IBM, Toshiba and Sony plan next generation Cell chip

The three leading suppliers have renewed their five-year agreement to work on chip technology together

IBM, Sony and Toshiba in Thursday announced that they are renewing their joint technology alliance for another five years and hinted that they see it expanding beyond the development of the next generation of Cell processors.

Under the terms of the original agreement, the three companies jointly developed the Cell processor that lies at the heart of the PlayStation 3 — which is expected to launch later this year.

According to the companies, the new agreement is part of a "broad semiconductor research and development alliance" and they will work on "fundamental research related to advanced process technologies at 32nm and beyond".

They have so far collaborated on Cell technology and its underlying silicon-on-insulator (SOI) process technologies at both 90nm and 65nm.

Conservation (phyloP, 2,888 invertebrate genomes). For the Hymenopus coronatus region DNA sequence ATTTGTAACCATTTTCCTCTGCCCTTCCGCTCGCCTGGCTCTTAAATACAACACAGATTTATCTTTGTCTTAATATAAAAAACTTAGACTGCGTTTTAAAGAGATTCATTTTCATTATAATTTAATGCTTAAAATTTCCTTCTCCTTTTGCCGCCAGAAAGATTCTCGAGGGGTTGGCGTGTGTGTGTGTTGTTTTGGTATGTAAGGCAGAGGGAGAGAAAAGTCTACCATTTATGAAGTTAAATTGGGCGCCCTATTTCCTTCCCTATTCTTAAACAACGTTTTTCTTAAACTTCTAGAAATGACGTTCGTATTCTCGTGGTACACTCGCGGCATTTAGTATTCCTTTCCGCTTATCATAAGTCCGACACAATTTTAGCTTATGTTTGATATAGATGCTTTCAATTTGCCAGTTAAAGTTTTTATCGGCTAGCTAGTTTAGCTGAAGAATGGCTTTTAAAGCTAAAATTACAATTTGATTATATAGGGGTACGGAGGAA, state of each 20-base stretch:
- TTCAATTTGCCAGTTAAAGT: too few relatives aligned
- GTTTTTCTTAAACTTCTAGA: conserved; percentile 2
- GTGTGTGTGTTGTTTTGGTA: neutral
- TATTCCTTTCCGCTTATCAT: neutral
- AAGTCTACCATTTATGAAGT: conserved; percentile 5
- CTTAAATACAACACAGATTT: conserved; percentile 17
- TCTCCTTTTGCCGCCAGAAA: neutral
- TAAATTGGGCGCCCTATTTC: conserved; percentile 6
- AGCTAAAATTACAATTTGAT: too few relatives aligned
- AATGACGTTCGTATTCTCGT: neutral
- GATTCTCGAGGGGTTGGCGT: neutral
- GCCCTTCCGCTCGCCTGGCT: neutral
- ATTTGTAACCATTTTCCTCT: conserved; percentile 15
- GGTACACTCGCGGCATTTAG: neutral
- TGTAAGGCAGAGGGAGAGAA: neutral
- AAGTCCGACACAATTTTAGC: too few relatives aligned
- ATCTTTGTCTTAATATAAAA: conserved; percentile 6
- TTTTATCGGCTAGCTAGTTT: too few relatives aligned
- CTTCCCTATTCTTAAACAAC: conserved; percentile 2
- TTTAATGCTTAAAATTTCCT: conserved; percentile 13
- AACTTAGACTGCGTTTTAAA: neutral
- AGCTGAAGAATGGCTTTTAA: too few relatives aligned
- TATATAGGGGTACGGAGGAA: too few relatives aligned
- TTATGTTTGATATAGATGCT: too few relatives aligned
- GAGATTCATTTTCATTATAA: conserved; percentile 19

A 32nm process will mean twice the component density per wafer. As a result, the chips should include more components or be cheaper to make, or both.

Masashi Muromachi, chief executive of Toshiba's semiconductor operation, said in a statement: "With Toshiba's cutting-edge process technology and manufacturing capabilities, Sony's various semiconductor technologies and deep knowledge of consumer markets and IBM's state-of-the-art material technology, we can anticipate breakthrough process technologies for the 32nm generation and beyond".

Last month, the president of Sony's semiconductor business, Kenshi Manabe, said he was keen to see his company expand beyond home computers and challenge industry leaders, like Intel. "The Cell chip is as good as the Pentium, if not better, " he told an audience of industry analysts, according to an article in BusinessWeek.

Research and development for the microprocessors will be at three separate IBM facilities in the US.

The original Cell chip was released in February 2005, and hailed as a 'supercomputer on a chip'. At the time, IBM said that a one-rack server using Cell processors could achieve speeds of 16 teraflops: such a machine would be among the ten fastest computers in the world today.

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